The only other true weakness of the EN/ISO testing standard is that nobody is being forced to use them. It’s not like consumer electronics, plumbing, or other highly-regulated manufacturing sectors; when it comes to sleeping bags, sticking to the standard ratings is purely optional.

This means that cheap sleeping bags, those made by companies who are just trying to fill store shelves and not really concerned with performance, aren’t going to use them. They test their bags, sure, but we don’t really know how they test, which means we can’t compare them to sleeping bags that have been tested according to EN/ISO standards.

How to interpret sleeping bag temperature ratings: one question to ask yourself

Okay, so we’ve discussed the rating system for a sleeping bag, and what the ranges describe, but how do you actually choose a sleeping bag based on those ratings? After all, your sleeping bag is one of the most important pieces of your backpacking gear list. You can make it as complex as you like, but there is one essential question you need to ask yourself:

Am I a hot sleeper or a cold sleeper?

Knowing which kind of sleeper you are tells you which temperature ratings you should focus on: comfort or transition. Cold sleepers should use the comfort range, and hot sleepers should use the transition range.

There are other questions you can consider to help you choose your sleeping bag, but they’re based on the smaller variables and only you can answer them definitively:

  • What kind of sleeping pad are you using, and how big a role will it (and r-value) play in keeping you warm?
  • Are you planning on sleeping in pajamas, in your underwear, or in the buff? Usually, a sleeping bag temperature rating describes your ability to sleep comfortably with clothes on, not off.
  • How humid will it be on your backpacking trip? Mid-summer camping is often humid, which means the right sleeping bag will be thin and breathable.
  • How windy will it be on your backpacking trip? Cold temperatures are much colder when the wind is howling.
  • Will it rain? Cold nights and wet nights combine for teeth-chattering sleep!
  • Will you be sleeping by a fire to keep warm? The extra warmth of fire often keeps you from feeling cold, no matter the sleeping bag rating.
  • How warm is your tent? You can often sleep comfortably with a bag that isn’t rated for colder temperatures because a good tent provides extra insulation.
  • How many other people will be in the tent with you? Each additional person is additional body heat and insulation.

These questions are going to have different answers for every single backpacking trip, which makes it hard to make a purchase based on one trip alone. But, they’re still helpful, and knowing how you’d answer them most of the time can help you make a wise purchase.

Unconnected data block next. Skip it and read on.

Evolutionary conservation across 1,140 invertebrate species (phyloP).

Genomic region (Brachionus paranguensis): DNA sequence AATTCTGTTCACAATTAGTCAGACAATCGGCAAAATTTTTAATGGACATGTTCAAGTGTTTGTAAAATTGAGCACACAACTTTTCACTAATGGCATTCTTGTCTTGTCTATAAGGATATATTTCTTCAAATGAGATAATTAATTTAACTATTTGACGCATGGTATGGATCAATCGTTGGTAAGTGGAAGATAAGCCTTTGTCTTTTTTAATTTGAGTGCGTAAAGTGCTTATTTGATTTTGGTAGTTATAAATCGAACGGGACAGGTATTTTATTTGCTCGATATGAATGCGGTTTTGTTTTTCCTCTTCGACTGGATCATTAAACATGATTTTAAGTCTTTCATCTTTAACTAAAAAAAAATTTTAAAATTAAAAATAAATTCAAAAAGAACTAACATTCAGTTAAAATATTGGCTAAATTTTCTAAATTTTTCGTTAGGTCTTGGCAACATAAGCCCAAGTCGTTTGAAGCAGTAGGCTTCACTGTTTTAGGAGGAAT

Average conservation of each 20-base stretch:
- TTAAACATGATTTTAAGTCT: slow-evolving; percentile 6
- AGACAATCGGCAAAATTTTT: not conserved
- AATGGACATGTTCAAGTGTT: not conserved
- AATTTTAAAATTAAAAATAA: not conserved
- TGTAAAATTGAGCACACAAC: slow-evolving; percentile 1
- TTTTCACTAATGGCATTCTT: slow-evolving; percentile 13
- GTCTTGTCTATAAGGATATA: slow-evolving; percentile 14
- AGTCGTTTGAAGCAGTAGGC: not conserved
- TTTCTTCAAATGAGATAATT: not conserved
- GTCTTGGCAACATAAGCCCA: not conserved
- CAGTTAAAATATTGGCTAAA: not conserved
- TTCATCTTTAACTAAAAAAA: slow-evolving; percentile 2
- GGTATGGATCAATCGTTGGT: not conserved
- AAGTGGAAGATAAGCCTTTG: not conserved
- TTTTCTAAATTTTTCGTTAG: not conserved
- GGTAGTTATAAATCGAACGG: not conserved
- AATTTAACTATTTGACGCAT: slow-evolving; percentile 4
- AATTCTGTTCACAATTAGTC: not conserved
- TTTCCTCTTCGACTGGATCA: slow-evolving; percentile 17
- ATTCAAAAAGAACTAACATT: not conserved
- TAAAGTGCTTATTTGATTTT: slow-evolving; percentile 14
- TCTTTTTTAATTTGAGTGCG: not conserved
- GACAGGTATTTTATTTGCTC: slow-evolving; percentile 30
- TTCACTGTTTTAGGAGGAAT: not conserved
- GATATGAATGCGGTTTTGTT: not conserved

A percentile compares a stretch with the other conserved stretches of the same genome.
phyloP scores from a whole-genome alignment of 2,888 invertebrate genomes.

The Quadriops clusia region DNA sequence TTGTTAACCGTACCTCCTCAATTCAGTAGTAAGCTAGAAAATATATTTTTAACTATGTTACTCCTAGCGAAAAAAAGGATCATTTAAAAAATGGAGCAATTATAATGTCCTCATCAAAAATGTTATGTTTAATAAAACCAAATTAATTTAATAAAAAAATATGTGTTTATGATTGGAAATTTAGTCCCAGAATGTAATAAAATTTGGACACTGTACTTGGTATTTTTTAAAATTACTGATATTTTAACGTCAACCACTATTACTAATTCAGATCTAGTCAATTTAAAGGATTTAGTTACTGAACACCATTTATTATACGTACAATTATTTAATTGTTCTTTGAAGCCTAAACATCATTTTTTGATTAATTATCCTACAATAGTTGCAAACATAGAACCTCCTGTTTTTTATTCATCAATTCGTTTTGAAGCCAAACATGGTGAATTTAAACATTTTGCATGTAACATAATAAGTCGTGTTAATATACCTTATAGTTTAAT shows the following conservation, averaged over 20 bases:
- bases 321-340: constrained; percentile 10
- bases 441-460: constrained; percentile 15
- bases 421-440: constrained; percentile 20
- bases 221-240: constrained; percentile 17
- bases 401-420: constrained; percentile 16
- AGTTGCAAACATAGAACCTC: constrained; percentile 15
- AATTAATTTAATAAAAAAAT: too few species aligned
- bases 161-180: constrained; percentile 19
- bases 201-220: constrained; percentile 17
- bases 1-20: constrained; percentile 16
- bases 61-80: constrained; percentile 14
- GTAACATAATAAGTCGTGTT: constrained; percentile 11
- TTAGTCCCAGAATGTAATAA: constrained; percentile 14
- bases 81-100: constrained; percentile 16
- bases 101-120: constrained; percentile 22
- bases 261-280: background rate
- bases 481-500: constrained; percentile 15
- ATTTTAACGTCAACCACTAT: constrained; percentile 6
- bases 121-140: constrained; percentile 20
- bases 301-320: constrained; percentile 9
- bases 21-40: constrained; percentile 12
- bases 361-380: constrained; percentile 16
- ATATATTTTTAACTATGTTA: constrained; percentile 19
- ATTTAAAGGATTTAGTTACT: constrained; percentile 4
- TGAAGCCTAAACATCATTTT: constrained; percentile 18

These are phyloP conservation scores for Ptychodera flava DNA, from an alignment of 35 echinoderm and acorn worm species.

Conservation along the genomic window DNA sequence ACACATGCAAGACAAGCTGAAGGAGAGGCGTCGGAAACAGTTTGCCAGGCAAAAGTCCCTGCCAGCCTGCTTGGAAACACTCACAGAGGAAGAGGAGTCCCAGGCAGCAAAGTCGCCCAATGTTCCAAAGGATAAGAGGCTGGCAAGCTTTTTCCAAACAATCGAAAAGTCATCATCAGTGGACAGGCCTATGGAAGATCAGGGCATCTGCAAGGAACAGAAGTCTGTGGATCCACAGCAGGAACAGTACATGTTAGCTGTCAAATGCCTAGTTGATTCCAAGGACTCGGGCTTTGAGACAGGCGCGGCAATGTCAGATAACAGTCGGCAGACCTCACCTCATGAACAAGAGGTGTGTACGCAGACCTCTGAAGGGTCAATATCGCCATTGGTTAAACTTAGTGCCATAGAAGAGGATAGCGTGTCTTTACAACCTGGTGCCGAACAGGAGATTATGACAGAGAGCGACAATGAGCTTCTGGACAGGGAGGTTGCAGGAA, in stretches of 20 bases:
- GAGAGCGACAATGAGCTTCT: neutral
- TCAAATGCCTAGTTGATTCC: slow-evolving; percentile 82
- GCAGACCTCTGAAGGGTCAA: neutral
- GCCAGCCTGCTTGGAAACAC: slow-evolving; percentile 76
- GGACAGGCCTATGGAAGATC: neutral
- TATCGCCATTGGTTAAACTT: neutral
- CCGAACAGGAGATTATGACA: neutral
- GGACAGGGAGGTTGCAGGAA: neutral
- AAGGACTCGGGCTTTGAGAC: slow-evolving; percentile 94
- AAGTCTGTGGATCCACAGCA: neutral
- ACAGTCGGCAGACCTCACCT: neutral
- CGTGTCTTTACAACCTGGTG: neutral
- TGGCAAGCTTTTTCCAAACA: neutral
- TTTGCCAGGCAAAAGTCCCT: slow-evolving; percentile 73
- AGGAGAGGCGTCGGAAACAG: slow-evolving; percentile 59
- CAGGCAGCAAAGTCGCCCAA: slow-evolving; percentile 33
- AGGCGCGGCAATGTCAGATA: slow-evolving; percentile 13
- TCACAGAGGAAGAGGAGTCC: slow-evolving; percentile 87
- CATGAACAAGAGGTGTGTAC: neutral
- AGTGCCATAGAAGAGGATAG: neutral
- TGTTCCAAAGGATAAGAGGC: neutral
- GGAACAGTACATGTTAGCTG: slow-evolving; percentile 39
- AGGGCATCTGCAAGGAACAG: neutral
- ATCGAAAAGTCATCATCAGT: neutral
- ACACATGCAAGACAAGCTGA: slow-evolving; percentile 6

How are sleeping bags tested?

How are these sleeping bag ratings decided, anyway? The EN and ISO standards provide specific instructions for testing a sleeping bag. We won’t get too deep in the weeds, but the test involves placing a dummy covered in sensors into a sleeping bag and taking readings at progressively colder temperatures.

The dummy is pretty high-tech, designed to have a natural body temperature of 98, just like a real human would. The sensors on the dummy measure how well the sleeping bag allows the dummy to retain its healthy body temperature. If the dummy can sleep comfortably at 20 degrees, it gets a 20-degree comfort rating. The dummy also wears clothes and uses a sleeping pad, to make the sleeping bag test more like real life.

It’s a little more complex than that, and the test is run many, many times to ensure accuracy, but those are the basics. Also, most sleeping bags are tested not just by the manufacturer but also by third-party labs for integrity and transparency. Adventure Journal did a great story on Therm-a-Rest’s sleeping bag ratings test a few years ago; check it out for more enlightenment!

Should you buy sleeping bags without EN or ISO ratings?

Man sitting in a green tent

It would be wise to avoid buying a sleeping bag that doesn’t give you an EN/ISO rating. It’s not a sure sign that it’s a bad sleeping bag, but it does mean that company that made it isn’t really making an effort to give you the information you need.

I didn’t know that when I bought my first backpacking sleeping bag, one that I still use today. It doesn’t adhere to any ratings standard, so I don’t really know if I could or should use it in extremely cold weather. I’ve used it in temps between 38-58 F, and it’s been fine. But, again, I have no way of feeling confident about that bag’s usefulness at 30 degrees, the supposed rating.

If I had known about sleeping bag temperature ratings back then, I probably wouldn’t have bought that sleeping bag, even though it was really cheap and felt like a higher-quality sleeping bag I couldn’t afford. I’m a hot sleeper, though, which means that any old bag will do for me because I’m going to wind up halfway out of it by morning anyway.

If you aren’t a hot sleeper, or if you’re backpacking in a place where cold nights can kill, the best thing you can do is get a sleeping bag that has been tested according to the EN/ISO standard. It’s the only real way to make sure your sleeping bag will perform as expected.